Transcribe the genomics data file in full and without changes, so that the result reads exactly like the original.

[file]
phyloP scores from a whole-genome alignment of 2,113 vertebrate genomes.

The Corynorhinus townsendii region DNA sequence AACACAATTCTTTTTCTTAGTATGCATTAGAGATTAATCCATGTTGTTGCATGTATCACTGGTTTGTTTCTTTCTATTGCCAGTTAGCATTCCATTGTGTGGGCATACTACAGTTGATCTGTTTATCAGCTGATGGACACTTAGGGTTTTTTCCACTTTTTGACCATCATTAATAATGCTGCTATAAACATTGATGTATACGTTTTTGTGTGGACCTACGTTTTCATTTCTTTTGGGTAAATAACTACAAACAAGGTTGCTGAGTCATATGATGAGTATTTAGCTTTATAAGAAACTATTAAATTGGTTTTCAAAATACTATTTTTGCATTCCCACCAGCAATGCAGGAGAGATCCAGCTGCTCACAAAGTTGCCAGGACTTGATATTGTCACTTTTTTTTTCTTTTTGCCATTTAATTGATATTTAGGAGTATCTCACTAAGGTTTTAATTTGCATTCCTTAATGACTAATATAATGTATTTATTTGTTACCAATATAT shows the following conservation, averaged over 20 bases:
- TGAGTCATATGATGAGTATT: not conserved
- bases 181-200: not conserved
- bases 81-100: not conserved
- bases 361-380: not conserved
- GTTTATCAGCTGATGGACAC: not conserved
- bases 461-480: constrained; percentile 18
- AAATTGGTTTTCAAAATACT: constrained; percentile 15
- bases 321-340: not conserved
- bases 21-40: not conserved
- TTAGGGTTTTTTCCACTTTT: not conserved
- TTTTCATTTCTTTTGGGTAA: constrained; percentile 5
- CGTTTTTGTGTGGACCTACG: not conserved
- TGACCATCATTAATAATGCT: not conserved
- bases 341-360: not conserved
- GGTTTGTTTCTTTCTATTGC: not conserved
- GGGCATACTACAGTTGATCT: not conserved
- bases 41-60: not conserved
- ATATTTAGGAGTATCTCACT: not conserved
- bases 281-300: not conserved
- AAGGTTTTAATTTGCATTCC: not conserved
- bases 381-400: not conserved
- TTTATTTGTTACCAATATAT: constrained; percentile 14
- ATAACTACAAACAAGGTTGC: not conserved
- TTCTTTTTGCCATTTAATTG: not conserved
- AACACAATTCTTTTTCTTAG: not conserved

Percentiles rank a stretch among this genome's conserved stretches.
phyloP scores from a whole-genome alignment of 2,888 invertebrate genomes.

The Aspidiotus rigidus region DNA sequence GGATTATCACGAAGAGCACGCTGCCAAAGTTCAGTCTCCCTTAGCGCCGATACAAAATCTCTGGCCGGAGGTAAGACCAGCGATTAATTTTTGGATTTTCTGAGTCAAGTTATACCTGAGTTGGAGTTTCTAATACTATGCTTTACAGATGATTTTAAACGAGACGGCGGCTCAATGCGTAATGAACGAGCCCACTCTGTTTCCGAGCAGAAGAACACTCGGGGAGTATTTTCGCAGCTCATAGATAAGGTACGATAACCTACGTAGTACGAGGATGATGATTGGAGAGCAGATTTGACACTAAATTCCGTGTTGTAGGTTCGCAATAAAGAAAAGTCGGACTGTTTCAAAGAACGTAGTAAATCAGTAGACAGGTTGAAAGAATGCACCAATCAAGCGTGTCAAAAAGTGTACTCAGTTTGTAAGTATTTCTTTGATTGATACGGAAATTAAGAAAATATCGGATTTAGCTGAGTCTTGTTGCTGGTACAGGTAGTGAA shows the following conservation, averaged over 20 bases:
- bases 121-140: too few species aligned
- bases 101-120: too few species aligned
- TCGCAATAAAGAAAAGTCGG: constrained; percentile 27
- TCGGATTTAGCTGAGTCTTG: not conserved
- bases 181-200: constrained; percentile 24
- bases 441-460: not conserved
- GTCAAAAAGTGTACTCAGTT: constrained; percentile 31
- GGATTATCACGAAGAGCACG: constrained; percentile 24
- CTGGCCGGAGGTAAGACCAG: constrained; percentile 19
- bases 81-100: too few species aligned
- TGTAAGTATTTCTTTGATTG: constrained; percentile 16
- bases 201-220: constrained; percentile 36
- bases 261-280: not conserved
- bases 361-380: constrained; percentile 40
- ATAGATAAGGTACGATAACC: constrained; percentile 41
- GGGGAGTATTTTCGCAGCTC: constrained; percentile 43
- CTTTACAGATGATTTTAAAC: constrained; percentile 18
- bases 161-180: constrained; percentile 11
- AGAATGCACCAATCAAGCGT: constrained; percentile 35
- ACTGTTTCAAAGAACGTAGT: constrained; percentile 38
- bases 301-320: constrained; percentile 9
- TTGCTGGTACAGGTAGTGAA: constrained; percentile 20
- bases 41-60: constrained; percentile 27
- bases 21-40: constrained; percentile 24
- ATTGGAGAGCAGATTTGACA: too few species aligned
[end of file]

phyloP scores from a whole-genome alignment of 2,113 vertebrate genomes.

The Corynorhinus townsendii region DNA sequence AACACAATTCTTTTTCTTAGTATGCATTAGAGATTAATCCATGTTGTTGCATGTATCACTGGTTTGTTTCTTTCTATTGCCAGTTAGCATTCCATTGTGTGGGCATACTACAGTTGATCTGTTTATCAGCTGATGGACACTTAGGGTTTTTTCCACTTTTTGACCATCATTAATAATGCTGCTATAAACATTGATGTATACGTTTTTGTGTGGACCTACGTTTTCATTTCTTTTGGGTAAATAACTACAAACAAGGTTGCTGAGTCATATGATGAGTATTTAGCTTTATAAGAAACTATTAAATTGGTTTTCAAAATACTATTTTTGCATTCCCACCAGCAATGCAGGAGAGATCCAGCTGCTCACAAAGTTGCCAGGACTTGATATTGTCACTTTTTTTTTCTTTTTGCCATTTAATTGATATTTAGGAGTATCTCACTAAGGTTTTAATTTGCATTCCTTAATGACTAATATAATGTATTTATTTGTTACCAATATAT shows the following conservation, averaged over 20 bases:
- TGAGTCATATGATGAGTATT: not conserved
- bases 181-200: not conserved
- bases 81-100: not conserved
- bases 361-380: not conserved
- GTTTATCAGCTGATGGACAC: not conserved
- bases 461-480: constrained; percentile 18
- AAATTGGTTTTCAAAATACT: constrained; percentile 15
- bases 321-340: not conserved
- bases 21-40: not conserved
- TTAGGGTTTTTTCCACTTTT: not conserved
- TTTTCATTTCTTTTGGGTAA: constrained; percentile 5
- CGTTTTTGTGTGGACCTACG: not conserved
- TGACCATCATTAATAATGCT: not conserved
- bases 341-360: not conserved
- GGTTTGTTTCTTTCTATTGC: not conserved
- GGGCATACTACAGTTGATCT: not conserved
- bases 41-60: not conserved
- ATATTTAGGAGTATCTCACT: not conserved
- bases 281-300: not conserved
- AAGGTTTTAATTTGCATTCC: not conserved
- bases 381-400: not conserved
- TTTATTTGTTACCAATATAT: constrained; percentile 14
- ATAACTACAAACAAGGTTGC: not conserved
- TTCTTTTTGCCATTTAATTG: not conserved
- AACACAATTCTTTTTCTTAG: not conserved

Percentiles rank a stretch among this genome's conserved stretches.
phyloP scores from a whole-genome alignment of 2,888 invertebrate genomes.

The Aspidiotus rigidus region DNA sequence GGATTATCACGAAGAGCACGCTGCCAAAGTTCAGTCTCCCTTAGCGCCGATACAAAATCTCTGGCCGGAGGTAAGACCAGCGATTAATTTTTGGATTTTCTGAGTCAAGTTATACCTGAGTTGGAGTTTCTAATACTATGCTTTACAGATGATTTTAAACGAGACGGCGGCTCAATGCGTAATGAACGAGCCCACTCTGTTTCCGAGCAGAAGAACACTCGGGGAGTATTTTCGCAGCTCATAGATAAGGTACGATAACCTACGTAGTACGAGGATGATGATTGGAGAGCAGATTTGACACTAAATTCCGTGTTGTAGGTTCGCAATAAAGAAAAGTCGGACTGTTTCAAAGAACGTAGTAAATCAGTAGACAGGTTGAAAGAATGCACCAATCAAGCGTGTCAAAAAGTGTACTCAGTTTGTAAGTATTTCTTTGATTGATACGGAAATTAAGAAAATATCGGATTTAGCTGAGTCTTGTTGCTGGTACAGGTAGTGAA shows the following conservation, averaged over 20 bases:
- bases 121-140: too few species aligned
- bases 101-120: too few species aligned
- TCGCAATAAAGAAAAGTCGG: constrained; percentile 27
- TCGGATTTAGCTGAGTCTTG: not conserved
- bases 181-200: constrained; percentile 24
- bases 441-460: not conserved
- GTCAAAAAGTGTACTCAGTT: constrained; percentile 31
- GGATTATCACGAAGAGCACG: constrained; percentile 24
- CTGGCCGGAGGTAAGACCAG: constrained; percentile 19
- bases 81-100: too few species aligned
- TGTAAGTATTTCTTTGATTG: constrained; percentile 16
- bases 201-220: constrained; percentile 36
- bases 261-280: not conserved
- bases 361-380: constrained; percentile 40
- ATAGATAAGGTACGATAACC: constrained; percentile 41
- GGGGAGTATTTTCGCAGCTC: constrained; percentile 43
- CTTTACAGATGATTTTAAAC: constrained; percentile 18
- bases 161-180: constrained; percentile 11
- AGAATGCACCAATCAAGCGT: constrained; percentile 35
- ACTGTTTCAAAGAACGTAGT: constrained; percentile 38
- bases 301-320: constrained; percentile 9
- TTGCTGGTACAGGTAGTGAA: constrained; percentile 20
- bases 41-60: constrained; percentile 27
- bases 21-40: constrained; percentile 24
- ATTGGAGAGCAGATTTGACA: too few species aligned